A well-known sociologist explores how the underground economy is dissolving racial and class barriers in an increasingly globalized New York City.
Although Venkatesh (Sociology/Columbia Univ.; Gang Leader for a Day: A Rogue Sociologist Takes to the Streets, 2008, etc.) established his career via his penetrating studies of the Chicago underclass, he declares that in New York, a “new world of permeable borders beckoned [where] the criminal underworld interacts with the mainstream world to make the world of the future.” He notes that although the book grew out of research conducted since 1997 on sex workers and the underground economy in these cities, it is not strictly academic but also contains elements of memoir. After establishing his essential thesis about New York’s new permeability among ambitious residents willing to “float,” he delves into more specific social narratives, beginning with the lives of Indian video store workers and aging Hispanic prostitutes against the backdrop of Manhattan’s Giuliani-era gentrification. Venkatesh then moves on to a nuanced portrait of a Harlem cocaine dealer trying to decode the lucrative downtown (white) market (a section reminiscent of his previous book) and to the noirish lives of several women attempting to be successful as managers of upscale prostitutes. These women discussed the “large numbers of women [arriving] in New York with a surprising new openness to the idea of using sex work to supplement poorly paying straight jobs.” The author displays a piercing sense of empathy and ability to translate dry sociological principles into an understanding of the difficult lives of the urban poor. Less effective are his reveries on his own changing personal circumstances, which include divorce and the struggles of academic careerism, and his attempts to observe the feckless social and career rituals of Manhattan’s youthful upper class. Although the overall narrative is unwieldy and at times indulgent, Venkatesh has established a singular voice in urban sociology, and his immersive research and insights remain penetrating and unique.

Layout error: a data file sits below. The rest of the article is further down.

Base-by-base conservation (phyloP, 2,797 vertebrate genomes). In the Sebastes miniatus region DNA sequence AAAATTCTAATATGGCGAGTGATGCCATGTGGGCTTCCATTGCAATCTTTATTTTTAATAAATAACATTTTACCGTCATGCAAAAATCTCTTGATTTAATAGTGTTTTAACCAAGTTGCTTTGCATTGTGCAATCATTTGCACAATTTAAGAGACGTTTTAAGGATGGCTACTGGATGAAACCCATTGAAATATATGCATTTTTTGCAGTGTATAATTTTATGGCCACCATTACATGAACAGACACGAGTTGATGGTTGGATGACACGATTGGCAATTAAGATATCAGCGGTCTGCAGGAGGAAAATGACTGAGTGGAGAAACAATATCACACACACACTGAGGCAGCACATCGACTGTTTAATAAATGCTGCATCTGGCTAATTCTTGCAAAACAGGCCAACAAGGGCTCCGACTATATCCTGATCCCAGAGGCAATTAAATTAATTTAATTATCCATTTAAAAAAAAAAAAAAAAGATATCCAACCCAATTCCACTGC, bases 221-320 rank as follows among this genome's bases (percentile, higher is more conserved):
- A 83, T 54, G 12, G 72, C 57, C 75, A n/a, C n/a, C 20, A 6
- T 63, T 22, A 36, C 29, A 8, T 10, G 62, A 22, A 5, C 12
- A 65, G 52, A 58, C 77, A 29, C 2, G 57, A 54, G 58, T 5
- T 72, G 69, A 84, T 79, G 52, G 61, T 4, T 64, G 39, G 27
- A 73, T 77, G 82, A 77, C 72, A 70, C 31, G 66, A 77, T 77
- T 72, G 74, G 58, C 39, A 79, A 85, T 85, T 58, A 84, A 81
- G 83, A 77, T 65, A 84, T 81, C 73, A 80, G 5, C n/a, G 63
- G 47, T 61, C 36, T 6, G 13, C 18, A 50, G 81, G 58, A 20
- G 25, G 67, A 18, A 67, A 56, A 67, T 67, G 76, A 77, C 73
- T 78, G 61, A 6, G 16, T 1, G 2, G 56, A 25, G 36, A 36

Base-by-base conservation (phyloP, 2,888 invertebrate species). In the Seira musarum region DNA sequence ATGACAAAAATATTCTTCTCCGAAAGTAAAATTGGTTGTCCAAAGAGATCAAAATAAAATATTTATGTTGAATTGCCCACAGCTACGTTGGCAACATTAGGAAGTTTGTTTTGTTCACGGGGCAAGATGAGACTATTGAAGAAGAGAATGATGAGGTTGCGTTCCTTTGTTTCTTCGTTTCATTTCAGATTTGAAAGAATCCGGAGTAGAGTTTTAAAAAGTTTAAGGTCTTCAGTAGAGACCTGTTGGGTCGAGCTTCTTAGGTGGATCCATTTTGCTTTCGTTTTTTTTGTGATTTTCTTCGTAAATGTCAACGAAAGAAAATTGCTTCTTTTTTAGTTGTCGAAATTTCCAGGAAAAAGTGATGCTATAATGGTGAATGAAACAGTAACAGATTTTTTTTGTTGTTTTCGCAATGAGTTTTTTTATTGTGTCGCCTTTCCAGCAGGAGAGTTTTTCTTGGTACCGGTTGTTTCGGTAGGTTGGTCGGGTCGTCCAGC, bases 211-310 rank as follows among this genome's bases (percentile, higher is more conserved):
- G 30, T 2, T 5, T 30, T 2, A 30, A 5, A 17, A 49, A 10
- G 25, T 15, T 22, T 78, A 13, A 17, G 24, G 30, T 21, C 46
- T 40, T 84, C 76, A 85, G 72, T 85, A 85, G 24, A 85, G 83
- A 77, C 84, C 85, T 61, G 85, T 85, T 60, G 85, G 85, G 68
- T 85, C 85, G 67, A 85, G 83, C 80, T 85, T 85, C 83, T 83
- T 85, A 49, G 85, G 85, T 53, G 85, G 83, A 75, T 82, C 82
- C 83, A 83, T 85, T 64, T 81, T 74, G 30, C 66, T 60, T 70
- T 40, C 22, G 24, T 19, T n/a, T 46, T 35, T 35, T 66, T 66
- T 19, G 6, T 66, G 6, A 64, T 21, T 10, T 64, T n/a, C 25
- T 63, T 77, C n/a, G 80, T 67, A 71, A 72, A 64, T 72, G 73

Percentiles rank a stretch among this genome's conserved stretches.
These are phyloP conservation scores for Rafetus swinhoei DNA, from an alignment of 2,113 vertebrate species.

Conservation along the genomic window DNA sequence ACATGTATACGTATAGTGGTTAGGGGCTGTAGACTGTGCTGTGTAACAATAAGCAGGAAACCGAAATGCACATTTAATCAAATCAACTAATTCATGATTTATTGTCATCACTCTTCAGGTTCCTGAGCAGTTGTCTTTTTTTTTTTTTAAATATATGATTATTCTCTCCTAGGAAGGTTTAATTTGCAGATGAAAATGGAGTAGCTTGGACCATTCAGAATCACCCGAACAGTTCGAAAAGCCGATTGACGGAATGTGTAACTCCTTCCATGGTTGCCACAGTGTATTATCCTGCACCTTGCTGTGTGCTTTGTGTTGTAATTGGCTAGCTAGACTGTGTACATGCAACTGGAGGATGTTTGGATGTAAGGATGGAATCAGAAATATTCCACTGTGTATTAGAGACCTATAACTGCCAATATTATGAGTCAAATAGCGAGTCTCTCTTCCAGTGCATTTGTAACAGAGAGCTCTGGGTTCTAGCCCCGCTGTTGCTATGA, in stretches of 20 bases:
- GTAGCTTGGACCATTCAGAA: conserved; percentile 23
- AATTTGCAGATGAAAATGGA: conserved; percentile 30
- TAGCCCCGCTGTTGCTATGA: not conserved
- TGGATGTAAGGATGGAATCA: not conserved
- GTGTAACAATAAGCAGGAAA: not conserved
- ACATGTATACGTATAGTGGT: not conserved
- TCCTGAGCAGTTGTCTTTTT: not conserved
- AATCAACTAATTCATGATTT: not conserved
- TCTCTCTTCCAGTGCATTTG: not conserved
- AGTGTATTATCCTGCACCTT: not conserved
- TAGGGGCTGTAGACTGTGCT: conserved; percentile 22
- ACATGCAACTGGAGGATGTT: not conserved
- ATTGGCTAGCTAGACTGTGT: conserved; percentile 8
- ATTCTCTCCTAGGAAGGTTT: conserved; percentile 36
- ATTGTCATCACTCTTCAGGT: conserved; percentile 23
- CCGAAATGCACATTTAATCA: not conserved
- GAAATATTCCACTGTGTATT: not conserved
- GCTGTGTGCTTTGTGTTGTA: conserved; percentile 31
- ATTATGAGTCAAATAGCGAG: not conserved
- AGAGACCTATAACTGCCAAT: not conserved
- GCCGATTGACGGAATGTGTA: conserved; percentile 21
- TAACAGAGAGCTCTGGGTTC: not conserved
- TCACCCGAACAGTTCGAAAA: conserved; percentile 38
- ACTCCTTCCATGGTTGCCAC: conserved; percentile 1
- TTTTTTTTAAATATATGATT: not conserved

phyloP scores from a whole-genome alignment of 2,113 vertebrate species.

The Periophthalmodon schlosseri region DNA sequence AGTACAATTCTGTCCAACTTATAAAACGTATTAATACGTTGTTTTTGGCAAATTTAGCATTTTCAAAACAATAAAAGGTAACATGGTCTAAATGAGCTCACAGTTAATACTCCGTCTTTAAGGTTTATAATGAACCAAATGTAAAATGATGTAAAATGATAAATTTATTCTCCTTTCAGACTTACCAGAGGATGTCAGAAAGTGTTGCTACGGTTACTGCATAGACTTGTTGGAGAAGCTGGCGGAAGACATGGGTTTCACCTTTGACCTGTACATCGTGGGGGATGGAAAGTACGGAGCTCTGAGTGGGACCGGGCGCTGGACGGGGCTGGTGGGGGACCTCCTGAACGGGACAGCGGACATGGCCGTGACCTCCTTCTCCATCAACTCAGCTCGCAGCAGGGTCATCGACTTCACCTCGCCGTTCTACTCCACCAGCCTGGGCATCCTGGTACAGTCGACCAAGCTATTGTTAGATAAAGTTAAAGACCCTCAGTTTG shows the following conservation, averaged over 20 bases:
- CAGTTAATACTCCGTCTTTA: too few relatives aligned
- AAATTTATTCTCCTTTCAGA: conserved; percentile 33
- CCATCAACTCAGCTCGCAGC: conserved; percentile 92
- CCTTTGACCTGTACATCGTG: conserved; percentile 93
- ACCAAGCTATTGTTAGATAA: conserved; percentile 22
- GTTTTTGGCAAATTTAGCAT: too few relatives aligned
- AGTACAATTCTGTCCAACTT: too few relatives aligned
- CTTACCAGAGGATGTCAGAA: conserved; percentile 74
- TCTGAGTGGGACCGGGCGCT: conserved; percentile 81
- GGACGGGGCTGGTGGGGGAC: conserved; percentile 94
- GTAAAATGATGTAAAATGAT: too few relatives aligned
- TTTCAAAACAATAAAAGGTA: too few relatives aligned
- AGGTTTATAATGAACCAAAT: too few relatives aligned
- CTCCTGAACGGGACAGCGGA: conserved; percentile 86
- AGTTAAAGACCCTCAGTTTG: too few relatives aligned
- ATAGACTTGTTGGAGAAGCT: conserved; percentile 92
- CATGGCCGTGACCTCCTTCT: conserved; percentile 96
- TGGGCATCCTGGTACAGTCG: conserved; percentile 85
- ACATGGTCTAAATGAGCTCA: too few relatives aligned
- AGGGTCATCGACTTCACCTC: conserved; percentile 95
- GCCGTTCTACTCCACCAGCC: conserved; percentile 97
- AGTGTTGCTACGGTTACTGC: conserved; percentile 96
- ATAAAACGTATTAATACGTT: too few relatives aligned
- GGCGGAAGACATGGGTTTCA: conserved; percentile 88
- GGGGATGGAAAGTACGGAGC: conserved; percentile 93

Will appeal to readers fascinated by the intersections of class, prosperity and crime.